Singer will pay Knight Williams £5m up front and a further £12m, much of which will go to settling the complaints.
Precise figures for client compensation will emerge only after detailed negotiations, but sources close to the talks expect millions of pounds to be paid out by Knight Williams to the pensioners affected.
Tony Fraher, chief executive of Singer & Friedlander Investment Funds, stressed that the bank was buying only the right to manage £400m of funds. It is not buying any company assets or liabilities, or the independent financial adviser arm of Knight Williams, which will now devote itself to processing the complaints in association with the Securities and Investments Board and the supervising accountants, Ernst & Young.
The proposed acquisition follows 15 months of campaigning by the 350- strong Knight Williams Investors Action Group. Its complaints against the independent financial adviser concern high charges, poor returns and inappropriate products. Knight Williams has been one of Britain's biggest independent financial advisers, with 24,000 clients and £500m under management.
Kenneth Jordan, who founded the group with his wife, Dilys, welcomed the news: "We're very pleased. We're not there yet but we're nearly there. We are most grateful to all the MPs and the press who have supported us."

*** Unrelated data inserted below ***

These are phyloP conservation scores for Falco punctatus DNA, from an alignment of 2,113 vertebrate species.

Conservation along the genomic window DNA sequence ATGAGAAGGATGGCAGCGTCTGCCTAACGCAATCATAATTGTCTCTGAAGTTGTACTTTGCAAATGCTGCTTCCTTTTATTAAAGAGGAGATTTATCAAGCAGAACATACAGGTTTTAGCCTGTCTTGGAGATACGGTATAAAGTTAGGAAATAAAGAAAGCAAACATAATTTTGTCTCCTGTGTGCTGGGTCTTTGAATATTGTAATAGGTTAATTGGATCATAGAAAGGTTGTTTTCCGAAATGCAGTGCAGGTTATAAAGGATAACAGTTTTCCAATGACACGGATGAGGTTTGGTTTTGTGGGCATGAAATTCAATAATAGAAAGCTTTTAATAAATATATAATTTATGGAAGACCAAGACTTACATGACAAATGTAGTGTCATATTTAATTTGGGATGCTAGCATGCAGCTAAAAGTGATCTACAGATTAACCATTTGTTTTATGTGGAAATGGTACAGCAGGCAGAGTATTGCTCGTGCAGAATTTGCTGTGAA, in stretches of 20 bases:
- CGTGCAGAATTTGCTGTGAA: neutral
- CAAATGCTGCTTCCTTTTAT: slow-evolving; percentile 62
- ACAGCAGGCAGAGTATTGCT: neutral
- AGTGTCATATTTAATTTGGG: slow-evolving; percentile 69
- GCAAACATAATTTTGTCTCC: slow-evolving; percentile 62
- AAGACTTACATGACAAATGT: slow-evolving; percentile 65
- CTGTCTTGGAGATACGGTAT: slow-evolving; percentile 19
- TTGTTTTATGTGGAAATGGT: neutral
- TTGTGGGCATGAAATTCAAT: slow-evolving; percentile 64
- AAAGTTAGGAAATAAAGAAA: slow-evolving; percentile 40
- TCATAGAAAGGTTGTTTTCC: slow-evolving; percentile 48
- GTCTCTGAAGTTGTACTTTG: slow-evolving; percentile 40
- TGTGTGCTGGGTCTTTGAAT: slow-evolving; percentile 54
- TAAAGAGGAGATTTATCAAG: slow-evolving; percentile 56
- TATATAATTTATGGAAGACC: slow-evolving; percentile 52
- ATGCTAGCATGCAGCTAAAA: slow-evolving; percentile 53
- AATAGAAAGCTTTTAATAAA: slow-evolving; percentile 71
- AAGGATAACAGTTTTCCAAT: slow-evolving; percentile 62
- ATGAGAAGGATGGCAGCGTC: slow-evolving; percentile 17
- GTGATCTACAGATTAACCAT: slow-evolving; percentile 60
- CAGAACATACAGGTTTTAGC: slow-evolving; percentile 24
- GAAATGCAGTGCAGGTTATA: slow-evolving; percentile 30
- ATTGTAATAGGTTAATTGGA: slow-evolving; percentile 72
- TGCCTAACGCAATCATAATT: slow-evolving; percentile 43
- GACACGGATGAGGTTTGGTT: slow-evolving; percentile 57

As part of the deal, Singer will cut annual management charges by 40 per cent, which could represent an average saving of £200 a year on a £20,000 holding.
This will include reducing the 2.5 per cent charge on cash funds to 0.5 per cent, to 1 per cent for bond funds and to 1.5 per cent for other funds.
Once the deal goes through the funds managed by Knight Williams will be dissolved and the assets will transfer to Singer's range of investment funds. Investors will receive shares in Singers' funds in allocations chosen to match, as closely as reasonably possible, the existing asset allocation and risk profile of each Knight Williams fund, according to the merchant bank.
Last year the action group secured an agreement that the SIB would deal directly with the complaints, after dissatisfaction with the previous IFA regulator, Fimbra. All complaints will be supervised by Ernst & Young and referred to the SIB if need be.
"It is important that there was an independent monitor to oversee the complaints procedure," said Mr Jordan, explaining E&Y's involvement.